"The U.S. Food and Drug Administration today approved a prescription treatment that can be used by family members or caregivers to treat a person known or suspected to have had an opioid overdose. Evzio (naloxone hydrochloride injection) rapidly d"...
Suboxone Patient Information Including Side Effects
Brand Names: Suboxone
Generic Name: buprenorphine and naloxone (Pronunciation: byoo PREH nor feen and NAH lox own)
- What is buprenorphine and naloxone (Suboxone)?
- What are the possible side effects of buprenorphine and naloxone (Suboxone)?
- What is the most important information I should know about buprenorphine and naloxone (Suboxone)?
- What should I discuss with my healthcare provider before taking buprenorphine and naloxone (Suboxone)?
- How should I take buprenorphine and naloxone (Suboxone)?
- What happens if I miss a dose (Suboxone)?
- What happens if I overdose (Suboxone)?
- What should I avoid while taking buprenorphine and naloxone (Suboxone)?
- What other drugs will affect buprenorphine and naloxone (Suboxone)?
- Where can I get more information?
What is buprenorphine and naloxone (Suboxone)?
Buprenorphine is an opioid medication. An opioid is sometimes called a narcotic.
Naloxone is an special narcotic drug that reverses the effects of other narcotic medicines.
Buprenorphine and naloxone is a combination medicine used to treat narcotic (opiate) addiction.
Buprenorphine may also be used for purposes not listed in this medication guide.
Suboxone 8 mg-2 mg
hexagonal, orange, imprinted with N8, LOGO
What are the possible side effects of buprenorphine and naloxone (Suboxone)?
Get emergency medical help if you have any of these signs of an allergic reaction: hives; difficult breathing; swelling of your face, lips, tongue, or throat.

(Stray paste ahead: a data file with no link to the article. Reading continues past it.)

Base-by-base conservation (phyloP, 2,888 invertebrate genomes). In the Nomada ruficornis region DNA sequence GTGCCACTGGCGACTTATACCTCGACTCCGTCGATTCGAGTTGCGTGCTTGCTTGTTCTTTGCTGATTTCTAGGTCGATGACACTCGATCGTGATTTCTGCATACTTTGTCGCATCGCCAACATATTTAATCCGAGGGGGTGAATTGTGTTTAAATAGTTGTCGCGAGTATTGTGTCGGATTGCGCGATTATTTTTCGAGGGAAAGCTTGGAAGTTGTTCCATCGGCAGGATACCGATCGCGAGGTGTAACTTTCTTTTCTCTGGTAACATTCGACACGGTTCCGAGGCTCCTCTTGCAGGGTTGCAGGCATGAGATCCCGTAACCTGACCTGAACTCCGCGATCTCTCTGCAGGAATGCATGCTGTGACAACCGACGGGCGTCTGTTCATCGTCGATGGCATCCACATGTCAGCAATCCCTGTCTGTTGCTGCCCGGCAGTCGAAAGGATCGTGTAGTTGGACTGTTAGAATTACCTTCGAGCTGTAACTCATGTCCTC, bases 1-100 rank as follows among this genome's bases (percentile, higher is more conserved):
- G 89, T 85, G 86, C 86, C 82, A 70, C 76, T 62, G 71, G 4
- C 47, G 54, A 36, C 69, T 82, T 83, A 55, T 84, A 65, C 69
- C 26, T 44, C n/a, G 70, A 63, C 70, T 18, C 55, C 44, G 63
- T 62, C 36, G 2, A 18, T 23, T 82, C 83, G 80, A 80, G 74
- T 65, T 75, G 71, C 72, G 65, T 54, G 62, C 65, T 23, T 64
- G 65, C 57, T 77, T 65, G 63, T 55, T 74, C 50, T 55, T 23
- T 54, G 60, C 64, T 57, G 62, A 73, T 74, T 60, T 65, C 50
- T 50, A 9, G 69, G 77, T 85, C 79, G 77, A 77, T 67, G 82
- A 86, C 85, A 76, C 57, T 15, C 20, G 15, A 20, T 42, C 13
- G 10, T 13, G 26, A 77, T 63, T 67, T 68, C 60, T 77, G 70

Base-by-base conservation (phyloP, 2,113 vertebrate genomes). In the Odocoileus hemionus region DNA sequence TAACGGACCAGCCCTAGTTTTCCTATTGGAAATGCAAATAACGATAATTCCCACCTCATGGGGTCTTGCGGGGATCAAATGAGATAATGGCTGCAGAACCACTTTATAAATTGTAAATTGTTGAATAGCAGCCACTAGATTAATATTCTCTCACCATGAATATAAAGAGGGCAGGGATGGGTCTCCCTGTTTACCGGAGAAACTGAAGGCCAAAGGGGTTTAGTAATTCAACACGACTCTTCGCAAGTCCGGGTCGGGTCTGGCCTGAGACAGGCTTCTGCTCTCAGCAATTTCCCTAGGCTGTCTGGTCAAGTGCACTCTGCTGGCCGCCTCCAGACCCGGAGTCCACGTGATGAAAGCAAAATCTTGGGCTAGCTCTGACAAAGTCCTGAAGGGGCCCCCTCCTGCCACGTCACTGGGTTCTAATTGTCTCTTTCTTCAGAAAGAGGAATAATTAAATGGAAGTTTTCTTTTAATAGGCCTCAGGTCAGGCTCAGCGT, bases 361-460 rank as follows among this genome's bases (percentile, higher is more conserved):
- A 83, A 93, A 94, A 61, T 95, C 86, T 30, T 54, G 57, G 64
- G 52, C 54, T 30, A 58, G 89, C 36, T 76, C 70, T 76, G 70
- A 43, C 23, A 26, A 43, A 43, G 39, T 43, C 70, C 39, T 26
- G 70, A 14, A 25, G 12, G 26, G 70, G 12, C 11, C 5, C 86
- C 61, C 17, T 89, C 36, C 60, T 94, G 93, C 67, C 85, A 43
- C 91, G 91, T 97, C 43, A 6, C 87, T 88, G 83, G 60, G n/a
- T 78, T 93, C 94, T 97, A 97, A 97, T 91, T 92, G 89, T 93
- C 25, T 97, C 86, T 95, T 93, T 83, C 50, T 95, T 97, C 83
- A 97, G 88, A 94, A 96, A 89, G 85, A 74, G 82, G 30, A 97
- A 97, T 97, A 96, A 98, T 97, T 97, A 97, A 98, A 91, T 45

Like other narcotic medicines, buprenorphine can slow your breathing. Death may occur if breathing becomes too weak.
Call your doctor at once or seek emergency medical attention if you have:
- extreme drowsiness;
- loss of coordination, weakness or limp feeling;
- blurred vision, slurred speech, thinking problems;
- weak or shallow breathing;
- nausea, upper stomach pain, itching, loss of appetite, dark urine, clay-colored stools, jaundice (yellowing of the skin or eyes);
- pounding heartbeats or fluttering in your chest; or
- withdrawal symptoms--diarrhea, vomiting, shaking or shivering, runny nose, watery eyes, muscle pain, and feeling very hot or cold.
Common side effects may include:
- headache, mild dizziness;
- numbness or tingling;
- drowsiness, or sleep problems (insomnia);
- stomach pain, vomiting, constipation;
- redness, pain, or numbness in your mouth;
- feeling drunk; or
- trouble concentrating.
Read the Suboxone (buprenorphine hcl and naloxone hcl) Side Effects Center for a complete guide to possible side effects
What is the most important information I should know about buprenorphine and naloxone (Suboxone)?
Using this medicine improperly will increase your risk of serious side effects or death. Even if you have used other narcotic medications, you may still have serious side effects from buprenorphine and naloxone. Follow all dosing instructions carefully.
You should not use this medication if you are allergic to buprenorphine or naloxone (Narcan).
Never share buprenorphine and naloxone with another person, especially someone with a history of drug abuse or addiction. Keep the medication in a place where others cannot get to it.
Do not drink alcohol. Dangerous side effects or death can occur when alcohol is combined with buprenorphine and naloxone. Check your food and medicine labels to be sure these products do not contain alcohol.
You should not breast-feed while using this medicine.
Do not give buprenorphine and naloxone to anyone under 18 years old without medical advice. The use of this medicine by a child can result in death. Seek emergency medical attention if a child has accidentally swallowed the medication.
This medication may impair your thinking or reactions. Avoid driving or operating machinery until you know how buprenorphine and naloxone will affect you.
Additional Suboxone Information
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Report Problems to the Food and Drug Administration
You are encouraged to report negative side effects of prescription drugs to the FDA. Visit the FDA MedWatch website or call 1-800-FDA-1088.
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